Lions Club using high-tech camera to detect eye problems in children
Photo Gallery | Lions Club using high-tech device to detect eye problems
DALTON -- A high-tech hand-held diagnostic camera is helping a Western Massachusetts civic organization detect eye problems that can hinder children's learning in the classroom.
For the past month, Massachusetts Lions District 33Y, representing Berkshire Hampden, Hampshire and Franklin counties, has been demonstrating the use of "Spot" to local Lions Clubs, as well as using the device to screen youngsters in the region for seven vision disorders including nearsightedness, farsightedness and irregularly shaped corneas and lenses.
District 33Y is the first Lions Club group in the state to purchase the camera, which has paid immediate dividends, according to Dick Laing of the Adams Lions Club.
"During one screening of 31 students, five had problems and one was serious," he said. "We've been told some [eye] doctors have been making glasses based on [Spot] -- that's how accurate it is."
In speaking before a recent Dalton Lions Club meeting, Laing explained how the computerized camera automatically focuses on the subject's face and takes a picture. A wireless signal from the camera to a printer generates a hard-copy of data that the parent can bring to an optometrist for interpretation.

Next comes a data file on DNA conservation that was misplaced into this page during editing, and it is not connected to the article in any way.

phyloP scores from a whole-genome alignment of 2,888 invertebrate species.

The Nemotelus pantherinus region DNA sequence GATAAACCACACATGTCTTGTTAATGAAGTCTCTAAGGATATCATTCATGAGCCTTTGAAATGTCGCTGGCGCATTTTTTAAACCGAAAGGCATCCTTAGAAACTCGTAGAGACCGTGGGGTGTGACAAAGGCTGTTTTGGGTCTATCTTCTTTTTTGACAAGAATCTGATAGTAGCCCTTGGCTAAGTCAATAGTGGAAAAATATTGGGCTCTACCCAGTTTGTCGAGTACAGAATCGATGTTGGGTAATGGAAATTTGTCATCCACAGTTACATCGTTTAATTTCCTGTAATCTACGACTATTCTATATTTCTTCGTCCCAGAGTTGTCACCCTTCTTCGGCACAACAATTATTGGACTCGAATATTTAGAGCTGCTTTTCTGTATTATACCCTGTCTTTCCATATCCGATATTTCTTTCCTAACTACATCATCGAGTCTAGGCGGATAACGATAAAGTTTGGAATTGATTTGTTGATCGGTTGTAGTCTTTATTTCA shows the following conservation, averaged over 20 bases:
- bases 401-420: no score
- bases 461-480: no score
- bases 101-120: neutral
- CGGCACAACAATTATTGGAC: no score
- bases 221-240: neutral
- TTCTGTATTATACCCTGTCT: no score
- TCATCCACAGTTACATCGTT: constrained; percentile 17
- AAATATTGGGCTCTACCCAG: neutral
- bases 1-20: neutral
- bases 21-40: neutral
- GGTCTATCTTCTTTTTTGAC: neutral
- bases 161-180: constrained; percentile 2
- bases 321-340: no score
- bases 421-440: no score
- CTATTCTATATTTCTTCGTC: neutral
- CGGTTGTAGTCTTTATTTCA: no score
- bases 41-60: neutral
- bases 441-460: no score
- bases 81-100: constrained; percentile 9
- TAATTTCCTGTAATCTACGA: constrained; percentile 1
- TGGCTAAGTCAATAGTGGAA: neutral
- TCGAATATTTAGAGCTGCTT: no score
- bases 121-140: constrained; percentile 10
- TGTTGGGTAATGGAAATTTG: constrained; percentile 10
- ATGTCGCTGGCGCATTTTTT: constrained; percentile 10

Laing noted Lions Club volunteers are trained only to operate the camera, not interpret the report.
"I think this is great," said Dalton Lions Club President John "Redman" Mangano. "This complements even more of what we do."
Globally, Lions Clubs are known for their commitment to promote good vision through mobile services and collecting eye glasses for the poor around the world. Through a converted Winn-
ebago, the District 33Y offers glaucoma testing via an eye pressure test, visual and learning acuity and blood pressure screening.
Laing cited a Connecticut Lions Clubs report that found failure to diagnose and treat eyesight trouble in children affect their performance in school, self-esteem, social and emotional behavior and is linked to the high school dropout rate.
"Research has shown that of the children in the 9-15 year age group, only 10 percent of those who need glasses actually had them," he said.
In an effort to screen more school-age children, Laing said the Lions Clubs wants to bring Spot to schools across Western Massachusetts with the help of public school nurses.
To reach Dick Lindsay:
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